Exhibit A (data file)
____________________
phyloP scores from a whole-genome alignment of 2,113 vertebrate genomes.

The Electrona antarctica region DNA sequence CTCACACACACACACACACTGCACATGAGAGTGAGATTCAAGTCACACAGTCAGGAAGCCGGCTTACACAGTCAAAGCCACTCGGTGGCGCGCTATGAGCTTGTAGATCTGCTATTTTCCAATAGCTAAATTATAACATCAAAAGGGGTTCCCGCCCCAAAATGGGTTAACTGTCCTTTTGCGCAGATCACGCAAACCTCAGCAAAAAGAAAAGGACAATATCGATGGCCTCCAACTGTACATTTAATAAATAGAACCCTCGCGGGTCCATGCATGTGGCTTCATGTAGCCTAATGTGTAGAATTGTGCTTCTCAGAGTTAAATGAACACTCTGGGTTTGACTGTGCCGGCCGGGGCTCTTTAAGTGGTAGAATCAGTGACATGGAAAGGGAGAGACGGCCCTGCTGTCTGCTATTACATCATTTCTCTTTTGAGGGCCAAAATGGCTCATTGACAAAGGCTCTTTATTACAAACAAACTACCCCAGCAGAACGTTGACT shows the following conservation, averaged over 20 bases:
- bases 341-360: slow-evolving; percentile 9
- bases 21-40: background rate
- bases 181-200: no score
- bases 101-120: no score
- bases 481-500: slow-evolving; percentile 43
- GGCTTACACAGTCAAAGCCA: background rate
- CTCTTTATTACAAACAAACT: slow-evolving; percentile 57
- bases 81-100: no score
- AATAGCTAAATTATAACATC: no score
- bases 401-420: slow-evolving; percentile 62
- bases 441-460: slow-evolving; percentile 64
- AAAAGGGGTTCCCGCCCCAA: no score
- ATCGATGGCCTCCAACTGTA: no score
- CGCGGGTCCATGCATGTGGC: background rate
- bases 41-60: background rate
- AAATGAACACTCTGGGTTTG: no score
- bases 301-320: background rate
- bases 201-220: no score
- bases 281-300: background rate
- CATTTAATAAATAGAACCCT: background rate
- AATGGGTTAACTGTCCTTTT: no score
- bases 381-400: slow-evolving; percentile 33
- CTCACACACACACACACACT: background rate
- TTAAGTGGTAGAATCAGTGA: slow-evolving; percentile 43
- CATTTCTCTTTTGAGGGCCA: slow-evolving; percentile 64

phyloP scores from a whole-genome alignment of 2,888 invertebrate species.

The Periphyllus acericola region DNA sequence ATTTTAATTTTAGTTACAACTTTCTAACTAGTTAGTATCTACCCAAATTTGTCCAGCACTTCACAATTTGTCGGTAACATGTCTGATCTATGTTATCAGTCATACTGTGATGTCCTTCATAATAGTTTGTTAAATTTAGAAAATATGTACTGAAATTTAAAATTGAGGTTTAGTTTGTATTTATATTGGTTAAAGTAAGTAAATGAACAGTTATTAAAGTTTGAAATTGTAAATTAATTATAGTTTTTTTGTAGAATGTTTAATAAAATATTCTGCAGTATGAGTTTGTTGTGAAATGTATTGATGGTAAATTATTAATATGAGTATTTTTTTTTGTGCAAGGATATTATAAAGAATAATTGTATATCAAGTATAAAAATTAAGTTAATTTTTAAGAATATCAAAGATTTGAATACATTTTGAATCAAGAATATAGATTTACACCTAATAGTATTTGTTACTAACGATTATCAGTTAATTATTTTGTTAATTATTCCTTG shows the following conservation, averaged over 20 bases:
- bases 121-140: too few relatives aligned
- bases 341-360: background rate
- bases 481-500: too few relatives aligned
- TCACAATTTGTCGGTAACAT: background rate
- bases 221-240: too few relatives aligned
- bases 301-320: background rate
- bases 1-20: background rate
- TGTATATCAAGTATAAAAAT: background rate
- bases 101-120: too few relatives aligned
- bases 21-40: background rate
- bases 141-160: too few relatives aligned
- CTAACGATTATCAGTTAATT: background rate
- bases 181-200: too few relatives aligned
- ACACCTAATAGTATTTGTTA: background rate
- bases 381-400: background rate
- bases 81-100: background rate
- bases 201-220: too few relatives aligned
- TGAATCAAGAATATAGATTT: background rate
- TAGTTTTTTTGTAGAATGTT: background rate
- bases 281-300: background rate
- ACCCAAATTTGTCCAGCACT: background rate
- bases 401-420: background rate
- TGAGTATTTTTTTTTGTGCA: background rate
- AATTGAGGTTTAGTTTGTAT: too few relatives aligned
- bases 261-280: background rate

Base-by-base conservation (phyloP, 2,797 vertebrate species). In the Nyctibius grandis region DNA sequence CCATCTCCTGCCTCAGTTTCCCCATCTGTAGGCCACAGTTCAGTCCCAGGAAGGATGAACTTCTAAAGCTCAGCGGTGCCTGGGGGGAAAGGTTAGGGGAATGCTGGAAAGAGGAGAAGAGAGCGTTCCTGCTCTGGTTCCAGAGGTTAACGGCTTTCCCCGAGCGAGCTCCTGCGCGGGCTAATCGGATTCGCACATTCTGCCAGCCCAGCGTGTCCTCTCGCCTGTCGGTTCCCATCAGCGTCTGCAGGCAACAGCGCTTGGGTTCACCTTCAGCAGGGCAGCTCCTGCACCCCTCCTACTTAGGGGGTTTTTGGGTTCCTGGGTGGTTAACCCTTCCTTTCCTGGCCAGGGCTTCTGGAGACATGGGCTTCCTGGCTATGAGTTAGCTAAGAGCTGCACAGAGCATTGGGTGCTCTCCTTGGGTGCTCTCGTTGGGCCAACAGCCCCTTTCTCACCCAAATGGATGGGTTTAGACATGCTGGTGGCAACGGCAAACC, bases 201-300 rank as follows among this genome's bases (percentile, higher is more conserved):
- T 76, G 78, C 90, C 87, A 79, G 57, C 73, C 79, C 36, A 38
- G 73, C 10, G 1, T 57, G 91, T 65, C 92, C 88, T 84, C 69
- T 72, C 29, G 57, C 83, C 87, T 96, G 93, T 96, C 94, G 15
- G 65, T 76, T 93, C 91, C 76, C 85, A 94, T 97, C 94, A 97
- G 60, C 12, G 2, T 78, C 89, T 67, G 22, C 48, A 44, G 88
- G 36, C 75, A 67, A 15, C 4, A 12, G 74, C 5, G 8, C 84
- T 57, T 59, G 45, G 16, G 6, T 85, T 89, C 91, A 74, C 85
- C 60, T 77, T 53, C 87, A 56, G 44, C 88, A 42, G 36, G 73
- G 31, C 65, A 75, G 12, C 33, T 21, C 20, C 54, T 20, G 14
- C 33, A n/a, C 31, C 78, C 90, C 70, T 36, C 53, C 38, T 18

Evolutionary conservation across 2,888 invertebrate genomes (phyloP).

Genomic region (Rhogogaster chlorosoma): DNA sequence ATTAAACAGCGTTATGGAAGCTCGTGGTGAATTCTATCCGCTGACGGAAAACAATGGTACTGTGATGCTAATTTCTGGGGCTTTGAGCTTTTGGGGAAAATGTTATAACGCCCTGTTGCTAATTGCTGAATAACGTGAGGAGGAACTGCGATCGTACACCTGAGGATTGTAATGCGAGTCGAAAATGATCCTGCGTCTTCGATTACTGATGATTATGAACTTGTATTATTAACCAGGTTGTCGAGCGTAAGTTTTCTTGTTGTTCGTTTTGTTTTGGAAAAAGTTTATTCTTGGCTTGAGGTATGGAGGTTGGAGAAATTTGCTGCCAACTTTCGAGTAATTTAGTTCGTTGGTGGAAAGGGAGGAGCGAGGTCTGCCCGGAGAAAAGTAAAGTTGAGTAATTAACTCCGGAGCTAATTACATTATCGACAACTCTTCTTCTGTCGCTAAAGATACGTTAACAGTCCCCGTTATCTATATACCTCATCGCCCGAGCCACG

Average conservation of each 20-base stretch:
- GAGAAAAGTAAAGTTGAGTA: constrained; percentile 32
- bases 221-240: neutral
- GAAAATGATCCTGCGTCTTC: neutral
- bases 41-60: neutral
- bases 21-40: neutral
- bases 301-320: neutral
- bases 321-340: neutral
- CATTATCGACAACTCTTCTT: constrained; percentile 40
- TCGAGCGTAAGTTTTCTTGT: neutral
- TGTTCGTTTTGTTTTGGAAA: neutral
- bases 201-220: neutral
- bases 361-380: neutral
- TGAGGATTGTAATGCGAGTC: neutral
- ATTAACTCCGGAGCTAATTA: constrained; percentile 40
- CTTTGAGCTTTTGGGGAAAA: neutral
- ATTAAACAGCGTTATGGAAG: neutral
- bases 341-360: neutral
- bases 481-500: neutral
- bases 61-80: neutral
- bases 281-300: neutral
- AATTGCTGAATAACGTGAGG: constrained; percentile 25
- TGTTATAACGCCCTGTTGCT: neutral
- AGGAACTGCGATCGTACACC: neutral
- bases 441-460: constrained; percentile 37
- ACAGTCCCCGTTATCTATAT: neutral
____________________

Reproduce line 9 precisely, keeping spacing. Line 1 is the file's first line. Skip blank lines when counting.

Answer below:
- CTCTTTATTACAAACAAACT: slow-evolving; percentile 57